Friday, 28 August 2009

Distracted by

Can't get this song out my head...

Loving Flight Of The Conchords today.

Back soon with a writing-focused post.

Sunday, 23 August 2009

brevity and opportunity

Really, I could have edited that entire last post to: I should only send work out that I really like. Or just like a bit. Or am interested in.

(I'll shut up now, or another 500 words will spew...)

I've just found a few interesting writing opportunities coming up that I'd like to share:

"exceptional writers from the North who want to write drama for television. If you have a strong individual voice, the ability to create great characters and tell compelling stories, and a real passion for television drama, you could take part in Northern Voices."
More of a scheme than a competition, the 4 selected writers will work on their craft with top Beeb writers and producers.

Closes AUG 28th.

£3 per entry, or £10 for four.
First prize £100.
Closes AUG 31st.

£10 per entry
One winner from each category bags £500
+ publication in the Creative Works annual
+ a year's subscription to Aesthetica Magazine
+ a copy of the annual
Closes AUG 31st

Free to enter
Selected pieces to be performed at their '5 Minute Festival'
The judges then select the best piece to be filmed by a trio of professionals.
Closes SEP 7th

I seem to be writing a lot of dialogue heavy stories at the moment, and it's making me wonder if I should have a go at writing a script. That might be a massively ignorent leap to make: I know there will be much more to scriptwriting and I'd be totally out of my depth if I ventured that way, but, you know, it could be good to try summat new.

Thursday, 20 August 2009


At the start of July, I wrote about subbing to Flashquake, * an online journal who ask for stories of 1000 words or less.

*that's the first time I've linked (lunked?) to a post of my own. Just sayin'. **

** I can’t stop saying ‘Just sayin’’ since I saw this

You can opt to receive 'editorial comments' with your rejection, and, with my rejection email today, I got this feedback:

Editor 1: 'No. A little pat.'

Editor 2: 'Maybe.
A familiar tale enlivened with well-chosen details.'

Thanks, Editor 2. I appreciate that (really, I’m not being sarcastic) but Editor 1 is right. And, in all honesty, I knew when I subbed that story that it wasn’t that hot. This isn’t me being all ‘yeah, I did it on purpose, wanted to be rejected,’ because, of course, that’s not true.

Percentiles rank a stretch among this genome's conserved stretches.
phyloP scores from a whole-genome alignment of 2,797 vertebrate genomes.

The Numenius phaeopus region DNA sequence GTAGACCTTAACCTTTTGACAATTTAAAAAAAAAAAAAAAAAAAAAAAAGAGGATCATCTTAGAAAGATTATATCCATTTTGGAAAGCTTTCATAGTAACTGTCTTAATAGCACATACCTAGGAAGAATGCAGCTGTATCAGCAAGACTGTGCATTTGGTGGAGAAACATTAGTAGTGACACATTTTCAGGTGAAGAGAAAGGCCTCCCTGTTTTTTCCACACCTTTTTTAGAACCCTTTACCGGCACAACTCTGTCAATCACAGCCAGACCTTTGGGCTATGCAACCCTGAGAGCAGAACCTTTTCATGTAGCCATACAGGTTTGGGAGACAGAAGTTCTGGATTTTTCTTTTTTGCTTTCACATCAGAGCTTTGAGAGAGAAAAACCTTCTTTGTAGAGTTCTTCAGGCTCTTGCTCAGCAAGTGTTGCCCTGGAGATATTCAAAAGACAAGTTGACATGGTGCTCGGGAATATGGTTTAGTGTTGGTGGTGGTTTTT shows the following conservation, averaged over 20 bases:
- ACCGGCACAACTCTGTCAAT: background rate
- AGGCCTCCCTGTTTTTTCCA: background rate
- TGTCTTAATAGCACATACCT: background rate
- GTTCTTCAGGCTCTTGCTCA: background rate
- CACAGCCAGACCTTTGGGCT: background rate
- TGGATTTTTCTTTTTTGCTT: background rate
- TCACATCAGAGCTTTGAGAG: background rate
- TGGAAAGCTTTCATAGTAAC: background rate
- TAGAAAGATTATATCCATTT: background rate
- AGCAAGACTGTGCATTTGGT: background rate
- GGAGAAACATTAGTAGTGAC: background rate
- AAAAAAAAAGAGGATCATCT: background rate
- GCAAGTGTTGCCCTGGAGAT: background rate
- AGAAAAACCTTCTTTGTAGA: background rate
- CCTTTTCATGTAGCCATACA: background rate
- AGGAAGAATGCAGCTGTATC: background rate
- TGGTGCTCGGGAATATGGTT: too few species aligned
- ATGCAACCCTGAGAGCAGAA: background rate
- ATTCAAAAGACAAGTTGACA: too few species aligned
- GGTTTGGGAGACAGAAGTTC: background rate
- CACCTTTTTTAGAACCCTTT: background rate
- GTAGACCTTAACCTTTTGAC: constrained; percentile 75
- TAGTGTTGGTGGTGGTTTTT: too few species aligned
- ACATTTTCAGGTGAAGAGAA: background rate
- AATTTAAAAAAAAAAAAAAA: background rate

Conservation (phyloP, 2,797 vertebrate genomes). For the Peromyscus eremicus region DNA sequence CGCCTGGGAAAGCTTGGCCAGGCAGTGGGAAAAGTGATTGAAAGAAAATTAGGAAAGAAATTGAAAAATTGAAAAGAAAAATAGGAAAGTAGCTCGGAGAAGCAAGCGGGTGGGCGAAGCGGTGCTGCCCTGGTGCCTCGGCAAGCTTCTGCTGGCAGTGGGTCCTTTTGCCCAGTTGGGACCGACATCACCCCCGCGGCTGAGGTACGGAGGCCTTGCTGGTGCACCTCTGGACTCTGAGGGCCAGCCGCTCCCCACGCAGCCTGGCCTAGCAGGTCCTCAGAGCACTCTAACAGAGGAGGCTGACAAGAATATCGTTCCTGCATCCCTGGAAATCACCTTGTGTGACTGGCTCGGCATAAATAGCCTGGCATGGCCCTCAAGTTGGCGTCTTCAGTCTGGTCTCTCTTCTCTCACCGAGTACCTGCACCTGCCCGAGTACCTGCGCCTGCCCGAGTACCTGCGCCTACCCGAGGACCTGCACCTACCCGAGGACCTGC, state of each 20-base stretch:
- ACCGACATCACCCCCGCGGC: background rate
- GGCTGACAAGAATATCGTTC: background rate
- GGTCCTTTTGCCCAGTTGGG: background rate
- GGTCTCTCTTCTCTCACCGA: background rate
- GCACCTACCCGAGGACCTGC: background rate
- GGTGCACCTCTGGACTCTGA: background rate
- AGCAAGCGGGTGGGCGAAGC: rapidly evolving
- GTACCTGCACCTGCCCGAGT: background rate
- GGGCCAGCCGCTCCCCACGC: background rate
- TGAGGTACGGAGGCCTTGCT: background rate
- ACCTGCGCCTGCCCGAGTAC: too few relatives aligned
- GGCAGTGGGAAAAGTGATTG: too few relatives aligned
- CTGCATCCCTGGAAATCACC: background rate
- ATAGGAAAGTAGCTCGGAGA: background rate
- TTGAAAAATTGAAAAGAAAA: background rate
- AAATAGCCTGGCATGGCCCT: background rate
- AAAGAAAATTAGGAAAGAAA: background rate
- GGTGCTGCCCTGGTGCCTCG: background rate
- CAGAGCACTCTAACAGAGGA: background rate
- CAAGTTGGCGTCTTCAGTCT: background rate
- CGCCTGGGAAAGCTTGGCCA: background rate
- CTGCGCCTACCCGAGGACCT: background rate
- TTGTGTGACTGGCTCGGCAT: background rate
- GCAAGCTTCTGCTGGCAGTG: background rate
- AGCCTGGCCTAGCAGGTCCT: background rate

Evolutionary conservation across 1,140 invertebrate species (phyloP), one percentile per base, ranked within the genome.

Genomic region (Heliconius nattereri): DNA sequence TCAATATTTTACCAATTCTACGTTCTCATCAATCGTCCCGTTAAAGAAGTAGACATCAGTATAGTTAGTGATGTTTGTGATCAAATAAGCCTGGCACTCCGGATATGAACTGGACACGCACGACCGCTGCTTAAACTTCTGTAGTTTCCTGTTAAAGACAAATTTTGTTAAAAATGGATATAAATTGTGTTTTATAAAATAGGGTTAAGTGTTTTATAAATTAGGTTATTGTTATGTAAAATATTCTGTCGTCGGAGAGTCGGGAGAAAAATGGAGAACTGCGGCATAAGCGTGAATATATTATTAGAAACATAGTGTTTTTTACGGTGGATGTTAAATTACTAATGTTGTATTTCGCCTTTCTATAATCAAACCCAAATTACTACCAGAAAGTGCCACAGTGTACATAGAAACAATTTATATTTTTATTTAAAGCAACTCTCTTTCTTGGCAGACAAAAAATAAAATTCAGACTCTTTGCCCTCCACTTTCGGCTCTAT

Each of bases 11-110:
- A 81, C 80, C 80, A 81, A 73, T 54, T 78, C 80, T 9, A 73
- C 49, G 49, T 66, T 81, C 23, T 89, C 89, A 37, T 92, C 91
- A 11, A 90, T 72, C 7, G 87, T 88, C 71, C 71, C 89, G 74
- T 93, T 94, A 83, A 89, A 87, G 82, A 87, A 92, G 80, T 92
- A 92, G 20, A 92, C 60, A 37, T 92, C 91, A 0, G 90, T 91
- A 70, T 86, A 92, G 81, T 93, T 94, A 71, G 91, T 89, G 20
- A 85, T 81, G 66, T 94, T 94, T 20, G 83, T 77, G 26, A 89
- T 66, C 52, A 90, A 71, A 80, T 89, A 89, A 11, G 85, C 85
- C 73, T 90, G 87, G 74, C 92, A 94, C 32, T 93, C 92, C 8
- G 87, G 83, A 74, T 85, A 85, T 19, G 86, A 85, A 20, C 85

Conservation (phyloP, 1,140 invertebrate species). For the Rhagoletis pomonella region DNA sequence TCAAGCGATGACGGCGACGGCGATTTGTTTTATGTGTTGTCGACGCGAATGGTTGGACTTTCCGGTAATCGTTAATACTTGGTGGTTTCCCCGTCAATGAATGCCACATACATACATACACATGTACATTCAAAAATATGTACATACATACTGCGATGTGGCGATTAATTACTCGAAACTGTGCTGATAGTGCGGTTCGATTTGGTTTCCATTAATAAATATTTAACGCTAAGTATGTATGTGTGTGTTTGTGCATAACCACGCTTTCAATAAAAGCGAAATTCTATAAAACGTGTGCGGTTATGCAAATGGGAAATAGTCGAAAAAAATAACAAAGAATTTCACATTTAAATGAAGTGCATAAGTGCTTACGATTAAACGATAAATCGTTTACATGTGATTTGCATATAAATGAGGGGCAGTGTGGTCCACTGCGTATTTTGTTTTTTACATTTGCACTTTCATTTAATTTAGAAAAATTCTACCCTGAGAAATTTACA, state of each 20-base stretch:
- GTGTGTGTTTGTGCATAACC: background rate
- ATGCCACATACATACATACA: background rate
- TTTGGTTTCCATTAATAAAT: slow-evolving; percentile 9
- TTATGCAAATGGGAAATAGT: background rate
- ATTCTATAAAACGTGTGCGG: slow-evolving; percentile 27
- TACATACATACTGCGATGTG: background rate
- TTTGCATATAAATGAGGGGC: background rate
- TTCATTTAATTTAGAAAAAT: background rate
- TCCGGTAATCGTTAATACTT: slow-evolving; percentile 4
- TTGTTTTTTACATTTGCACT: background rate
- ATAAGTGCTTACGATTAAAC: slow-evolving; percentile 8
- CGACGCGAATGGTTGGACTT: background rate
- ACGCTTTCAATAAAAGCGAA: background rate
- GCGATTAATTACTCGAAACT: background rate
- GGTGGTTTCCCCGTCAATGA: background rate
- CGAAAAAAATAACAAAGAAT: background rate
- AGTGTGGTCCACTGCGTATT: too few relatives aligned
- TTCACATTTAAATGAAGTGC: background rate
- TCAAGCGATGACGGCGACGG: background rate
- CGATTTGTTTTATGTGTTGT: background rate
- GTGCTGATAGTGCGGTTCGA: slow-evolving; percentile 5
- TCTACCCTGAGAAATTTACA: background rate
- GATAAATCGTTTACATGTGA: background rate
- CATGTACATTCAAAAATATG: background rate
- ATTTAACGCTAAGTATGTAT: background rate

BUT, I knew, deep down, that I didn’t like that story much. It was a bit dull, and, thank you Editor 2, it was a little pat. I didn't really know what 'pat' meant before today. (It's just always been my Mum's name. And she's little.)

As I understand it, and what I think Ed 1 was getting at, my story being 'A little pat' means it’s a little shallow, surface, fake, and dishonest. That last word is the important one.

I wrote ‘With a name like that’ a few years ago, and I can’t even remember where the inspiration came from – which could mean that it didn’t – it might have been a response to a writing exercise, I really don’t know.

But I do know I don’t like it, it doesn’t feel real, or like I’ve written it. And it’s not because the main character is a 20-something bloke in 1994 who falls in love with a girl called Melody, because I’ve written things I feel better about which are totally out of my realm of experience: twins, child killers, obsessive voyeurs… but I got into the writing of those stories and something good came out, blended with the words and felt right. Felt honest.

It’s hard to really love what you write. And if you ever do, it might not last too long, because we evolve, hopefully get better, become interested in different ways of expressing ourselves.

For me, it’s too easy to trawl my ‘Completed work_unpublished’ folder and think it’s full of possibilities, just because the stuff is finished. I'm not sayin' I'll never sub anything old again - I mean often the older stuff has matured (or festered), been allowed to breathe, and I have had a few hits that way - by finding something surprising and seeing life in it.

And, it’s possible I might have liked ‘With a name like that’ when I wrote it a few years ago, but I didn’t when I sent it out last month – and that’s the crux of all this - I’m never subbing a story again which I don’t like, believe in, or find interesting. That doesn’t mean I'd believe the story is perfect, or that I wouldn’t listen to criticism, but it would be starting from a better place, an honest place.

So, I think I should include ‘With a name like that’ in this post, partly because I've been banging on about it for 500 words and also to really seal my new writing commandment: thou shalt only send out work you like, believe in, or find interesting.

Here it is.

the year.

It was music, it was Melody. Capital letter. Because that was her name.

She fell into my life like an almost-angel wearing a t-shirt with the words 'catch me' on it. I grew my hair for her, and picked up a guitar to pose in photographs she said made me look 'debonair'.

We were the couple who moved in together after 3 days. She was the girl who undressed as she walked from room to room. I was the boy who couldn't believe his luck.

She taught me how to argue because she loved to shout. Big, wild, accusations flew around the flat, thrown from her, batted back by me, until she made them too big for me to do anything other than fall under their weight.

I always said sorry. She would nod, in a small way.